"Ambassador Strikes" was an interesting book to read because every time the story would take a turn that I was not exactly thrilled by, such as when Conboy left Japan just as things were starting to get interesting, Collins would introduce another interesting character or add another wrinkle to the grand conspiracy. Even when he pushed one of my major buttons (I am tired of presidents being scum of such epic proportions that they make the likes of Nixon and Clinton look like saints) this is still an engaging read and when I take a break from grading and sit out on the top deck in the sun this is exactly the sort of book to be reading and getting suntan lotion on the pages. Besides, it appears Collins has written some mysteries that apparently take place in Japan and I would be especially interested in reading those now.
Could not put it down! Jun 30, 2004
I trust the author will write a sequel, for I just fell in love with his/our hero Nick Conboy. Dragged out of retirement by the State Department for whom he used to work, Nick sets off to Japan to find clues as to who killed our U.S. ambassador to that country.
Within a week, ol' Nick is being hunted by the very people who hired him. His retirement lakeside cottage is burned to the ground, he's shot in the back and nearly drowns, he's accused of murder, and he loses his one contact at the State Department who "apparently" hired him.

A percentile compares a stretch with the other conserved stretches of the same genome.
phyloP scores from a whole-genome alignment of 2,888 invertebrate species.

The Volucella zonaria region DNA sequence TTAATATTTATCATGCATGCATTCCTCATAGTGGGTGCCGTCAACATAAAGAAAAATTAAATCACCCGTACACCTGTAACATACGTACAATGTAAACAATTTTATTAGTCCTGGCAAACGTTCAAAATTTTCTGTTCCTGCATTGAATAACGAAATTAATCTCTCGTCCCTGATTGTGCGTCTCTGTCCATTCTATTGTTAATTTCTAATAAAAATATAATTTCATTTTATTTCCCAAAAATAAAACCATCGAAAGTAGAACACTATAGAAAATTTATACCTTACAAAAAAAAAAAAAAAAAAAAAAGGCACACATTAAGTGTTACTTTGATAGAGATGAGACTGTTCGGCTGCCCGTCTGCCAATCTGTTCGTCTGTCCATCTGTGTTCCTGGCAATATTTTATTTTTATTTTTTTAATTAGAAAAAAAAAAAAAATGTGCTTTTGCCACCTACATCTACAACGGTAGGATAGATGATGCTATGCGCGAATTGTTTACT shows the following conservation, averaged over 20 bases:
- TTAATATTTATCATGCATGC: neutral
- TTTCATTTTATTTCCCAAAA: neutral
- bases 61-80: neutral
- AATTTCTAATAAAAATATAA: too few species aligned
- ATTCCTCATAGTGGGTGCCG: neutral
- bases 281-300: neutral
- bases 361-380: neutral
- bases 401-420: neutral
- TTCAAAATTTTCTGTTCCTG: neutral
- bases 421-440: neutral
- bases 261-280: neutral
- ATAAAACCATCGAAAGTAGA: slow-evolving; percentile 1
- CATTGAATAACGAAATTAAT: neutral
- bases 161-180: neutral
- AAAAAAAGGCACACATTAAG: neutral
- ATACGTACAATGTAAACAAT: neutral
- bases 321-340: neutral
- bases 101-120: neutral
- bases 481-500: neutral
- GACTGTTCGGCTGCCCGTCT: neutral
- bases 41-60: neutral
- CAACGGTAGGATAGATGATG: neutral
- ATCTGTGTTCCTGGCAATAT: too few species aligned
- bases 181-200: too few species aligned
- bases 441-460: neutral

I could not recommend this book any more highly. It is simply a must read for any mystery/thriller fan. And what a movie it would make!
OUTSTANDING. Jun 10, 2004
This book, *Ambassador Strikes,* has it all. It met my number one "requirement" in that is is extremely well written, but the story also has a page-turning quality that makes this quick read hard to put down.
The author takes us from the hopping, neon world of Tokyo to the pastoral setting of a Wisconsin lake, to the thriving suburbs of Chicago, to Georgetown (where I could see the streets and tall, brick homes on the Potomac) to the White House and back to Tokyo again, as the likeable main character, Nick Conboy, tries to solve the mystery of Ambassador Strikes' murder.
This is a great summer read. A movie played in my head as I eagerly turned the pages and I imagined someone like Ben Afflick, or even Kevin Costner or Harrison Ford playing the lead.